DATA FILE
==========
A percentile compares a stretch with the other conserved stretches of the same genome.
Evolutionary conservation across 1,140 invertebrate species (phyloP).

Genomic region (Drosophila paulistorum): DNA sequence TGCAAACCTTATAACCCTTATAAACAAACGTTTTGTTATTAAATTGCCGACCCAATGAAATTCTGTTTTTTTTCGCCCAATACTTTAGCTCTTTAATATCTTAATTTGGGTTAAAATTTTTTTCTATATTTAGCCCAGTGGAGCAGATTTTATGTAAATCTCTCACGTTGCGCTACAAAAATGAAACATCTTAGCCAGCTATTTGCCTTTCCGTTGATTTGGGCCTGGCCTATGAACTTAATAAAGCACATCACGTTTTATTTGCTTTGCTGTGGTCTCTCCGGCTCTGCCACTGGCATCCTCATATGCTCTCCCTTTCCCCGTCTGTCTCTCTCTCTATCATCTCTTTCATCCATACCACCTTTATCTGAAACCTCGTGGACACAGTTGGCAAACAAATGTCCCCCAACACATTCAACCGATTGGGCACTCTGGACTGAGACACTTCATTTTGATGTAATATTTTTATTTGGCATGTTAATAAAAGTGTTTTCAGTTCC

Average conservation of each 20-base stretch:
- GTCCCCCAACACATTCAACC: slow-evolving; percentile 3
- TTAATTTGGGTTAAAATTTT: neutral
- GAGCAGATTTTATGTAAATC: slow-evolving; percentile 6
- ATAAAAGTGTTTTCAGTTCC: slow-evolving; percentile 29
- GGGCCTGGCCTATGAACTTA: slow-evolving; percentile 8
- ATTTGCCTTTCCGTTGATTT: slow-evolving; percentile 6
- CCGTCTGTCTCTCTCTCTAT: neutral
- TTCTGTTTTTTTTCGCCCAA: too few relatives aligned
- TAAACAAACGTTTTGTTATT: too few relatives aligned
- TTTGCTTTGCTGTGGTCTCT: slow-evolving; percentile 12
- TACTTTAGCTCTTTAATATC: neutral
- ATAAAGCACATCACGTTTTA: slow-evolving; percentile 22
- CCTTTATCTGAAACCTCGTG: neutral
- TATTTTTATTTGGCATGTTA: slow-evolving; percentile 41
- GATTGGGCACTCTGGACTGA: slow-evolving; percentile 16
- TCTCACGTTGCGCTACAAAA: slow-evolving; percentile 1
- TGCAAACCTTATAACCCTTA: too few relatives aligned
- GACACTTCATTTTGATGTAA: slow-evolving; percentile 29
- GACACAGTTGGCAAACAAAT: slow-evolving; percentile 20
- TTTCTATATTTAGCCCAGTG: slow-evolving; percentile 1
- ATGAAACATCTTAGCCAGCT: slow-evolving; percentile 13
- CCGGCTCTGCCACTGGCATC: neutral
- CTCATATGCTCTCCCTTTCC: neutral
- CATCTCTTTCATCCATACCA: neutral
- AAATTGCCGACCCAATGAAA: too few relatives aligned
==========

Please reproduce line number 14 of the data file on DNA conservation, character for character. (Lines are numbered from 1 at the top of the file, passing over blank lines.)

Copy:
- TTTGCTTTGCTGTGGTCTCT: slow-evolving; percentile 12